Mormonism is one of the few homegrown religions in the United States, one that emerged out of the religious fervor of the early nineteenth century. Yet, members of the Church of Jesus Christ of Latter-day Saints have struggled for status and recognition. In this book, W. Paul Reeve explores the ways in which nineteenth century Protestant white America made outsiders out of an inside religious group. Much of what has been written on Mormon otherness centers upon economic, cultural, doctrinal, marital, and political differences that set Mormons apart from mainstream America. Reeve instead looks at how Protestants racialized Mormons, using physical differences in order to define Mormons as non-White to help justify their expulsion from Ohio, Missouri, and Illinois. He analyzes and contextualizes the rhetoric on Mormons as a race with period discussions of the Native American, African American, Oriental, Turk/Islam, and European immigrant races. He also examines how Mormon male, female, and child bodies were characterized in these racialized debates. For instance, while Mormons argued that polygamy was ordained by God, and so created angelic, celestial, and elevated offspring, their opponents suggested that the children were degenerate and deformed. The Protestant white majority was convinced that Mormonism represented a racial-not merely religious-departure from the mainstream and spent considerable effort attempting to deny Mormon whiteness. Being white brought access to political, social, and economic power, all aspects of citizenship in which outsiders sought to limit or prevent Mormon participation. At least a part of those efforts came through persistent attacks on the collective Mormon body, ways in which outsiders suggested that Mormons were physically different, racially more similar to marginalized groups than they were white. Medical doctors went so far as to suggest that Mormon polygamy was spawning a new race. Mormons responded with aspirations toward whiteness. It was a back and forth struggle between what outsiders imagined and what Mormons believed. Mormons ultimately emerged triumphant, but not unscathed. Mormon leaders moved away from universalistic ideals toward segregated priesthood and temples, policies firmly in place by the early twentieth century. So successful were Mormons at claiming whiteness for themselves that by the time Mormon Mitt Romney sought the White House in 2012, he was labeled "the whitest white man to run for office in recent memory." Ending with reflections on ongoing views of the Mormon body, this groundbreaking book brings together literatures on religion, whiteness studies, and nineteenth century racial history with the history of politics and migration.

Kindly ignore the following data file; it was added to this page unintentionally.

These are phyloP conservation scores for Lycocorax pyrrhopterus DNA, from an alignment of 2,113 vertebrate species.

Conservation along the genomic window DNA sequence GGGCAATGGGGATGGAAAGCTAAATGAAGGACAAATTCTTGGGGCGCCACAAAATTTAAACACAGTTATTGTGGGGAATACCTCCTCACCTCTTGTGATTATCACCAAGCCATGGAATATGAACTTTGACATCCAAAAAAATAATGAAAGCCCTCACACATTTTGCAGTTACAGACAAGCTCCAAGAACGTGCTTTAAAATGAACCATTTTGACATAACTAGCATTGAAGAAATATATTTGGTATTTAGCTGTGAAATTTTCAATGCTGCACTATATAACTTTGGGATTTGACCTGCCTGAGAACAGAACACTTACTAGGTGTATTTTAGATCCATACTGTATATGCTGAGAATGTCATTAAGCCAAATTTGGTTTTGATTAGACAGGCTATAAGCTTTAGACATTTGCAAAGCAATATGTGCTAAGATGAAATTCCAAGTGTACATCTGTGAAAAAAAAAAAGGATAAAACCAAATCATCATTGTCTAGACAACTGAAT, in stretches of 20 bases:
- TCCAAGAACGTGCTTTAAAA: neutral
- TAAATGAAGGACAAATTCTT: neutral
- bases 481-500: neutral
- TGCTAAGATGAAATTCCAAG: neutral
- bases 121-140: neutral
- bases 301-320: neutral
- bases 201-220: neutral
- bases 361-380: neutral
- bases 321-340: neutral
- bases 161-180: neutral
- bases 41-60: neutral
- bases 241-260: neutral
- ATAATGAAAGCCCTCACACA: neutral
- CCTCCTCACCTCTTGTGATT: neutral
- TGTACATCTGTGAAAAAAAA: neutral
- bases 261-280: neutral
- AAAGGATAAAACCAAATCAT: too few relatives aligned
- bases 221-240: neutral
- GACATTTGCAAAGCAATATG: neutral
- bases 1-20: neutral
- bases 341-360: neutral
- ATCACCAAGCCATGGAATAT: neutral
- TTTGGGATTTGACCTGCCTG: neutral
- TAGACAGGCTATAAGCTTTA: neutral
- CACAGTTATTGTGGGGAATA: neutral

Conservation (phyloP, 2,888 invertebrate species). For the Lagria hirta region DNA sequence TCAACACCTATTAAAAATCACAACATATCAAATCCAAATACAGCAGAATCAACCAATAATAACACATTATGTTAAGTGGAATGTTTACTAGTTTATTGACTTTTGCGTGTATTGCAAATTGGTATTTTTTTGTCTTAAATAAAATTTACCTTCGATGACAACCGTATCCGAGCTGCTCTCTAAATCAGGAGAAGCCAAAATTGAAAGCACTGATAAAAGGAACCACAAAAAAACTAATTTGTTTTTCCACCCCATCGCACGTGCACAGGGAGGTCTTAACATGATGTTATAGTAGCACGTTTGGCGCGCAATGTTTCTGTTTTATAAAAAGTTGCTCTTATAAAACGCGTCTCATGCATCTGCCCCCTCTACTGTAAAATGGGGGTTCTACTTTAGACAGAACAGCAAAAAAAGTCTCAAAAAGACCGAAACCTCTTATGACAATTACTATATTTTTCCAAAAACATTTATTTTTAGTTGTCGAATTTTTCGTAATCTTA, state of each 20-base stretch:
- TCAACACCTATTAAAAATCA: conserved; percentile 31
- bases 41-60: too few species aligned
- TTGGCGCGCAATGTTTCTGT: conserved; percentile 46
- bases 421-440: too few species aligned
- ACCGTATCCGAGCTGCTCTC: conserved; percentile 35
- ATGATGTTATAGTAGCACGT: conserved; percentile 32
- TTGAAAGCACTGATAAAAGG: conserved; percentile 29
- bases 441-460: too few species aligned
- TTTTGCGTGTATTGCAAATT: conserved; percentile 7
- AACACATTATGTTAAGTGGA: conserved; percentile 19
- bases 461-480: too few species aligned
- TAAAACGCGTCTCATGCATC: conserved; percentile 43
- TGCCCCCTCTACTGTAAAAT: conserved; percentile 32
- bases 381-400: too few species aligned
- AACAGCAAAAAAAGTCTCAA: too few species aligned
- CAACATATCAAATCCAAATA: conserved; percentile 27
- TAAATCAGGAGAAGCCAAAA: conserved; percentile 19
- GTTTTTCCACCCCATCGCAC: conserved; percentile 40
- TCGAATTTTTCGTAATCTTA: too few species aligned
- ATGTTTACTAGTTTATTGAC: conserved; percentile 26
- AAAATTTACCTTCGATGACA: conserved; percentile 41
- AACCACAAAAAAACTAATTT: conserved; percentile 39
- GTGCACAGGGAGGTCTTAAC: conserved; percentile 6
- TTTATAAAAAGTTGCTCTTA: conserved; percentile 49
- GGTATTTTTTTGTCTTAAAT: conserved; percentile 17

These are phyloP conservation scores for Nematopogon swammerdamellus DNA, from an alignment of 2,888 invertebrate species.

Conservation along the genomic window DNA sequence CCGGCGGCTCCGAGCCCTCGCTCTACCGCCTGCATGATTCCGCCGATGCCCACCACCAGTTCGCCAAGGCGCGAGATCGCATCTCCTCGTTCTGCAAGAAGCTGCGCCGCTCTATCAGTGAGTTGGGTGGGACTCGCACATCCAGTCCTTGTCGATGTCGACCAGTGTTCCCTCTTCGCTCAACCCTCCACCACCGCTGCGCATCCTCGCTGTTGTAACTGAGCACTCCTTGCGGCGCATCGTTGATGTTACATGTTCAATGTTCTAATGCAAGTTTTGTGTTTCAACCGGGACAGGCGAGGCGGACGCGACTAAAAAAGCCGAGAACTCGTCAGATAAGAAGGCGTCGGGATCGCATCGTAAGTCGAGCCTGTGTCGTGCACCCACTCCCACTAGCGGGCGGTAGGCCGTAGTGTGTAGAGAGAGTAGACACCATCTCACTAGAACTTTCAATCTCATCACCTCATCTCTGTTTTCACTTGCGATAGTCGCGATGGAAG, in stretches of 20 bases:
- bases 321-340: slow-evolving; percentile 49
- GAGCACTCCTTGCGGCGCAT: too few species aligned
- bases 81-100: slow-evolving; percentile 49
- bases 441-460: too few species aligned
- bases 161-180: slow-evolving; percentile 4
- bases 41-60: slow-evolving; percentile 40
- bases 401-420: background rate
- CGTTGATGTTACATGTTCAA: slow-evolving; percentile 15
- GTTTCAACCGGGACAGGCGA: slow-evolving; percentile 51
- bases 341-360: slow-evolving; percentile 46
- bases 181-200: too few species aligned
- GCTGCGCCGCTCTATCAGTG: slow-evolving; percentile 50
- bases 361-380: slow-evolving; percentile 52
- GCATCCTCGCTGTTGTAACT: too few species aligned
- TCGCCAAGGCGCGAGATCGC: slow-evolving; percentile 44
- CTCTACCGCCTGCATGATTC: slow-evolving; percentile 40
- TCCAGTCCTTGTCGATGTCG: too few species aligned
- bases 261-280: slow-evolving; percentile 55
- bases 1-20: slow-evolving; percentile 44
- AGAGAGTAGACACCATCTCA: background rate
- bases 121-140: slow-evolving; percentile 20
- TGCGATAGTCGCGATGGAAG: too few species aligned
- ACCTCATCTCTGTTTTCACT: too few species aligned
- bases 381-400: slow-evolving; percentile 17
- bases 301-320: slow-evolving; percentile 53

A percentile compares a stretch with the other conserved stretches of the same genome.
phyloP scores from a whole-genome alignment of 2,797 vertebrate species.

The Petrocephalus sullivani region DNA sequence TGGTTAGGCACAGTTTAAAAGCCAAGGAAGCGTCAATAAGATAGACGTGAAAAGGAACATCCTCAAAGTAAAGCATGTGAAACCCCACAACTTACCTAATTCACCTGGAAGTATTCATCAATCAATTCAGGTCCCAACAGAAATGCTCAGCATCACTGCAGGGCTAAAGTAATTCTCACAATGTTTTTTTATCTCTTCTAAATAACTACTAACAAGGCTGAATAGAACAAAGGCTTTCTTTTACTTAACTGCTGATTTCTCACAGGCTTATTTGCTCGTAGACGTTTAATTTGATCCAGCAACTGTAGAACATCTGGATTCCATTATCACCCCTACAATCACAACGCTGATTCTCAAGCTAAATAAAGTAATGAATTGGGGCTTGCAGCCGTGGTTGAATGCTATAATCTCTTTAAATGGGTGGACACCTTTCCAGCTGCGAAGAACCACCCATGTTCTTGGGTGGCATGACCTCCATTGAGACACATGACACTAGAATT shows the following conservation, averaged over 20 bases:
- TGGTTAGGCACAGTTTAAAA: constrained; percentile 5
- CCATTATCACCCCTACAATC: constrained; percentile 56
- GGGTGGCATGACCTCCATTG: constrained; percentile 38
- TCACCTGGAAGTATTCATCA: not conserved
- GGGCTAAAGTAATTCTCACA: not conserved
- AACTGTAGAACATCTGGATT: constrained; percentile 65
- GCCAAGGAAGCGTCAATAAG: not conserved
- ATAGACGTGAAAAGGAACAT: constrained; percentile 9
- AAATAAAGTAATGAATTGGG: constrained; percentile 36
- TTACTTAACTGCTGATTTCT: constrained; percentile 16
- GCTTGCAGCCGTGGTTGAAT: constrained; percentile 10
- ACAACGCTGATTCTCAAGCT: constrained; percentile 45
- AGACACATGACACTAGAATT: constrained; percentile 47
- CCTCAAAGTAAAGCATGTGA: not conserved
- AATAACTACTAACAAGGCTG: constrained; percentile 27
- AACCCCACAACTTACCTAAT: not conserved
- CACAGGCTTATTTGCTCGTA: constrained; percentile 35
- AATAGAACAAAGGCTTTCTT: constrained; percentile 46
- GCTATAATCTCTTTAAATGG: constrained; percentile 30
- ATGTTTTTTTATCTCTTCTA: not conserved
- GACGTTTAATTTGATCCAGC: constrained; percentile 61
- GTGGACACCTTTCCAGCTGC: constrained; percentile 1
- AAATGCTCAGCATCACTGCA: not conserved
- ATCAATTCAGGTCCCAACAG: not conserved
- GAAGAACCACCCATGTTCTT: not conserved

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Critical Race Theory

An Introduction, Second Edition

Author: Richard Delgado,Jean Stefancic

Publisher: NYU Press

ISBN: 0814785298

Category: Law

Page: 207

View: 3185

In 2001, Richard Delgado and Jean Stefancic published their definitive Critical Race Theory, a compact introduction to the field that explained, in straightforward language, the origins, principal themes, leading voices, and new directions of this important movement in legal thought. Since then, critical race theory has gone on to influence numerous other fields of scholarship, and the Delgado and Stefancic primer has remained an indispensible guide for students and teachers. Delgado and Stefancic have revised the book to include material on key issues such as colorblind jurisprudence, Latino-Critical scholarship, immigration, and the rollback of affirmative action. This second edition introduces readers to important new voices in fields outside of law, including education and psychology, and offers greatly expanded issues for discussion, updated reading lists, and an extensive glossary of terms.